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A dazzling novel of one of America’s most celebrated photographers, Dorothea Lange, exploring the wild years in San Francisco that awakened her career-defining grit, compassion, and daring.
“Jasmin Darznik expertly delivers an intriguing glimpse into the woman behind those unforgettable photographs of the Great Depression, and their impact on humanity.”—Susan Meissner, bestselling author of The Nature of Fragile Things
In this novel of the glittering and gritty Jazz Age, a young aspiring photographer named Dorothea Lange arrives in San Francisco in 1918. As a newcomer—and naïve one at that—Dorothea is grateful for the fast friendship of Caroline Lee, a vivacious, straight-talking Chinese American with a complicated past, who introduces Dorothea to Monkey Block, an artists’ colony and the bohemian heart of the city. Dazzled by Caroline and her friends, Dorothea is catapulted into a heady new world of freedom, art, and politics. She also finds herself falling in love with the brilliant but troubled painter Maynard Dixon. As Dorothea sheds her innocence, her purpose is awakened and she grows into the artist whose iconic Depression-era “Migrant Mother” photograph broke the hearts and opened the eyes of a nation.
A vivid and absorbing portrait of the past, The Bohemians captures a cast of unforgettable characters, including Frida Kahlo, Ansel Adams, and D. H. Lawrence. But moreover, it shows how the gift of friendship and the possibility of self-invention persist against the ferocious pull of history.
About the Author
Jasmin Darznik is the New York Times bestselling author of The Good Daughter: A Memoir of My Mother’s Hidden Life and Song of a Captive Bird. Her books have been published in seventeen countries. She was born in Tehran, Iran, and came to America when she was five years old. She holds an MFA in fiction from Bennington College, a JD from the University of California, and a PhD in English from Princeton University. Now a professor of English and creative writing at California College of the Arts, she lives in the San Francisco Bay Area with her family.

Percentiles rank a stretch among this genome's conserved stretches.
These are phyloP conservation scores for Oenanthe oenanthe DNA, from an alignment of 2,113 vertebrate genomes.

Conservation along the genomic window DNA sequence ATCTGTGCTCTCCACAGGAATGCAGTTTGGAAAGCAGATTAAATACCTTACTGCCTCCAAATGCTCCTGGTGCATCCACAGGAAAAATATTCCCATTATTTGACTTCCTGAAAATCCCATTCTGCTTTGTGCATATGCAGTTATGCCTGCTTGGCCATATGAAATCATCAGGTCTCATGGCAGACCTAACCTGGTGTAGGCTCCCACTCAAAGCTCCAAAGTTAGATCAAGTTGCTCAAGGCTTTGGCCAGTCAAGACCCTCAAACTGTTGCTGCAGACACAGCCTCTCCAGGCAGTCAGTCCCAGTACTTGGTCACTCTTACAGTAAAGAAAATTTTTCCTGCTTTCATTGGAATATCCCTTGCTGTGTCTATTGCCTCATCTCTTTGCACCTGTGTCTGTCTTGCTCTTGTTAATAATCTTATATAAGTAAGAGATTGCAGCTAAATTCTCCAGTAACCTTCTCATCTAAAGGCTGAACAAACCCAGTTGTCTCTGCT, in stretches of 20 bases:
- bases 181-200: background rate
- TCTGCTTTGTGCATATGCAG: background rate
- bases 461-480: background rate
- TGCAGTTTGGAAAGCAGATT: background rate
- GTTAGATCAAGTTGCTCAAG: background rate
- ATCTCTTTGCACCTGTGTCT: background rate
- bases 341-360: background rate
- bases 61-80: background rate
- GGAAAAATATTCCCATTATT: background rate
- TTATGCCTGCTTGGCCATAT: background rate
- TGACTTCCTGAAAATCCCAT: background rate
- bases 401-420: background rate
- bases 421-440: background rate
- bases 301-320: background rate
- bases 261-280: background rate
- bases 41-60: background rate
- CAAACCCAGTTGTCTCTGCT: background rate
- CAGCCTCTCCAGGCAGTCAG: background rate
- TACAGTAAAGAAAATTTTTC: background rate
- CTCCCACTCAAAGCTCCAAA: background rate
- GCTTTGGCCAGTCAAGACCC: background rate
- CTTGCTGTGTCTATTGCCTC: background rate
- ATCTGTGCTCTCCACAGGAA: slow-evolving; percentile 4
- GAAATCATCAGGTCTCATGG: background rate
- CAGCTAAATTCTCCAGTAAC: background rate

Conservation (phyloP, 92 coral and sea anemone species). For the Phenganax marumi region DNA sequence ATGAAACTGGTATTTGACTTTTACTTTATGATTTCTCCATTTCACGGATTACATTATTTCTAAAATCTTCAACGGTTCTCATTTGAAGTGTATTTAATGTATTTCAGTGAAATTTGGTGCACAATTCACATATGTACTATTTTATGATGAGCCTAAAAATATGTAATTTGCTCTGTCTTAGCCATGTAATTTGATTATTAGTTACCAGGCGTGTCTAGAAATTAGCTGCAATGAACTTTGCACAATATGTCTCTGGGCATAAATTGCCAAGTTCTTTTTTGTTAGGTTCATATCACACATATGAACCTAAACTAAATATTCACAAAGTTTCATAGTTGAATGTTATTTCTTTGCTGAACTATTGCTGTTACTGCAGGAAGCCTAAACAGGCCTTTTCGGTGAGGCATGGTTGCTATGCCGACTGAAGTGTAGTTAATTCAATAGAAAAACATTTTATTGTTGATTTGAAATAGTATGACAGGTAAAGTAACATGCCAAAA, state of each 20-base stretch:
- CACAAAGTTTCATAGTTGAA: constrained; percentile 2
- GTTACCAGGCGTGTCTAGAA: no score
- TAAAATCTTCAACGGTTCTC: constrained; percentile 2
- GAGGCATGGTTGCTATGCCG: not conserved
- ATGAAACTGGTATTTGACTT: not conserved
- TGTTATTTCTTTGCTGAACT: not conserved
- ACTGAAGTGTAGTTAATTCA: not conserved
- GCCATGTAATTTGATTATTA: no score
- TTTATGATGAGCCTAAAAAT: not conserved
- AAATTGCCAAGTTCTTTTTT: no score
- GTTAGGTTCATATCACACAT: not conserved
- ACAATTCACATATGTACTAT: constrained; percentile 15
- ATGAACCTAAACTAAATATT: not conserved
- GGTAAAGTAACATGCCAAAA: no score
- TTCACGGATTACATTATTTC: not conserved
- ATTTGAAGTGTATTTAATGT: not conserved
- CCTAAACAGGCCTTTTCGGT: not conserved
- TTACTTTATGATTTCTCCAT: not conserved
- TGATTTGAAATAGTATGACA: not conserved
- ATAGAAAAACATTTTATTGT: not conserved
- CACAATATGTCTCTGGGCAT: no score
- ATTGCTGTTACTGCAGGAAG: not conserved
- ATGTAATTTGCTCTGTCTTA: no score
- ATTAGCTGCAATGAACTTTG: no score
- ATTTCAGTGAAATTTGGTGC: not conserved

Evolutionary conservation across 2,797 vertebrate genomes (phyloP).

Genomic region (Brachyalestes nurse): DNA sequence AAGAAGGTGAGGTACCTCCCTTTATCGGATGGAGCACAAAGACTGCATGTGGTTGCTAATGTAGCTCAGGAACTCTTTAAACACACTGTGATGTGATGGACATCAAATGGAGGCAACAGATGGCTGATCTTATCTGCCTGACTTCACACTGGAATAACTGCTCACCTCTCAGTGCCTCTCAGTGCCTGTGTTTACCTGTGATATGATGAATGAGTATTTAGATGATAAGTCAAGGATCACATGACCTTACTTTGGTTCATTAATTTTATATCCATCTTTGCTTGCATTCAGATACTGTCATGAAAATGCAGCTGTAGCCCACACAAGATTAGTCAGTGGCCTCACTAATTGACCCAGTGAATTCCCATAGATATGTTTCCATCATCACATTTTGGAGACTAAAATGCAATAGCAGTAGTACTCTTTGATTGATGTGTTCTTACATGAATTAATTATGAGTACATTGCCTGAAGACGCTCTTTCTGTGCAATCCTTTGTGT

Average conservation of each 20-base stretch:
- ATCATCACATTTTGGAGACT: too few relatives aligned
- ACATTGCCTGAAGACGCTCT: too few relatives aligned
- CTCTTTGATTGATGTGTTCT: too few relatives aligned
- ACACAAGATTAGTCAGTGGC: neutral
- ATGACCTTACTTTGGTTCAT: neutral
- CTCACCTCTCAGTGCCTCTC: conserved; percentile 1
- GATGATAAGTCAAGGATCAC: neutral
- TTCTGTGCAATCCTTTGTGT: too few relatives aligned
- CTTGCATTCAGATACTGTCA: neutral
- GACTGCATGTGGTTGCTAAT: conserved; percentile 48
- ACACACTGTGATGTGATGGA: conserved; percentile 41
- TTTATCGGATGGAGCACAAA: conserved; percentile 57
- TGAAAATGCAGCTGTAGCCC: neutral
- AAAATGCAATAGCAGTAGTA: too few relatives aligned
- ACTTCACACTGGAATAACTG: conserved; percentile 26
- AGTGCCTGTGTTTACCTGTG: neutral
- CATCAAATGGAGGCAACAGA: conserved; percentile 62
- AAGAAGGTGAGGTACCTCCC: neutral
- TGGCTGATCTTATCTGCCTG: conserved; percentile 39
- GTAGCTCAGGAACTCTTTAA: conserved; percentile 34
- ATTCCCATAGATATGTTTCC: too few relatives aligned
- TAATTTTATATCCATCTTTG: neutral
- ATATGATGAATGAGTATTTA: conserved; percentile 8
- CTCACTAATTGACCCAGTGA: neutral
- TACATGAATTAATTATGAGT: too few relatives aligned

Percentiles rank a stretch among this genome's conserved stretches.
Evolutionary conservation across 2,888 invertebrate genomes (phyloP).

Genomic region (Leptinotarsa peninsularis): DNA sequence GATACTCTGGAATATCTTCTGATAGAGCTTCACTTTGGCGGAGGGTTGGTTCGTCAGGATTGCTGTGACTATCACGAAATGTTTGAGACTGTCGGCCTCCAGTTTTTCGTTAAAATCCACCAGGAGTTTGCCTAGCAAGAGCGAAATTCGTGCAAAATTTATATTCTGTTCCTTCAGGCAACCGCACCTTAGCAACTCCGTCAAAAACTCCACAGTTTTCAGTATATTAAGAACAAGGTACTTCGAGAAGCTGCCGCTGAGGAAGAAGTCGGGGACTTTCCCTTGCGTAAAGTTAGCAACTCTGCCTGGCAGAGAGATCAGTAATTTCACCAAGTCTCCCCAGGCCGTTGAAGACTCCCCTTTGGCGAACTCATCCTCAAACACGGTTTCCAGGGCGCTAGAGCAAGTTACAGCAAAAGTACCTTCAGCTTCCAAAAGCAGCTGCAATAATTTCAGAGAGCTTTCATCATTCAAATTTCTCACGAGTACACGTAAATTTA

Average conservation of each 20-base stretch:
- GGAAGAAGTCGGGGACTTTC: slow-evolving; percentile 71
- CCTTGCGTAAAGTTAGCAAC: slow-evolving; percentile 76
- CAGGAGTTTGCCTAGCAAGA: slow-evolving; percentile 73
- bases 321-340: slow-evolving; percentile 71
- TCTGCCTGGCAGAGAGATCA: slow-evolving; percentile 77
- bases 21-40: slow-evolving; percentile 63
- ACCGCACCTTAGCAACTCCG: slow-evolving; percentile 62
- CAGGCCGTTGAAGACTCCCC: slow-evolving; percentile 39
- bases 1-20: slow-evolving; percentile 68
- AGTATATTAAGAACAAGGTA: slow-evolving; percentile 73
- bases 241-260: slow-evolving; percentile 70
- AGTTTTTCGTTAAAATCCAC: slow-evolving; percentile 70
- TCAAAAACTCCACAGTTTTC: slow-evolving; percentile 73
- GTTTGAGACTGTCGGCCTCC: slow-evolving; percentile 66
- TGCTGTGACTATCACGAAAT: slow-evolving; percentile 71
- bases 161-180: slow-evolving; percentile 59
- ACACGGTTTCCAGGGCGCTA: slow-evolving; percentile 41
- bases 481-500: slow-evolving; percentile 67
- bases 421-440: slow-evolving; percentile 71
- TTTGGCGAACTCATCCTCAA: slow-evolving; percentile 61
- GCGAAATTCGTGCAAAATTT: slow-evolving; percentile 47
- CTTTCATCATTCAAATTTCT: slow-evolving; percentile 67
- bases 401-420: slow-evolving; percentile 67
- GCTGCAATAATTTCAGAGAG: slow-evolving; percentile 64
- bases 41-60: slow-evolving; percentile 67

“If you loved Song of a Captive Bird like I did, you will want to read the latest creative historical biography by Jasmin Darznik. Darznik paints an illuminative portrait of the photographer and the woman.”—Ms. Magazine
“Lange’s story begins when she arrives in 1918 San Francisco . . . spinning into an all-too relevant tale of a woman dealing with a pandemic, rising anti-immigration sentiment, and a tumultuous political climate.”—PopSugar
“In her riveting and resonant new novel, Jasmin Darznik captures San Francisco’s heyday through the eyes of one of its most iconic residents. By exploring how Dorothea Lange witnessed her troubled and momentous times, Darznik speaks directly to our own.”—Anthony Marra, author of A Constellation of Vital Phenomena
“You’ll never look at a Dorothea Lange photograph the same way after reading Darznik’s compelling portrait of the trailblazer who carved a glorious path through 1920s San Francisco. Darznik doesn’t flinch when confronting the parallels to today, whether racism or anti-immigrant sentiment, yet her impeccable research grounds the story firmly in the heyday of the Jazz Age. A superb read.”—Fiona Davis, New York Times bestselling author of The Lions of Fifth Avenue
“Dorothea Lange once famously said, ‘Art is an act of total attention.’ Jasmin Darznik’s breathtaking novel The Bohemians accomplishes that and more. Not only did it have me riveted from start to finish, through her words, history powerfully speaks to the present moment.”—Lara Prescott, author of The Secrets We Kept
“A beautiful literary portrait of the one and only Dorothea Lange. Jasmin Darznik expertly delivers in this intriguing glimpse into the woman behind those unforgettable photographs of the Great Depression’s impact on humanity. Highly readable and utterly relevant to our times. I was transported.”—Susan Meissner, bestselling author of The Nature of Fragile Things
“Historical readers will treasure this engaging story . . . Darznik deftly depicts Lange's transformation into a renowned photographer.”—Library Journal
“A powerful novel about a woman who shuns convention to follow her passion.”—Kirkus Reviews
“Darznik is adept at depicting Dorothea’s evolving worldview as well as San Francisco a decade after the earthquake, a ‘world of raw possibility,’ especially for women artists.”—Publishers Weekly
“Modern echoes abound in a city under a pall of economic turmoil and racial disharmony advanced by politicians for their own ends as well as the global influenza pandemic. Darznik has created an arresting portrait of two women set before an illuminating backdrop.”—Booklist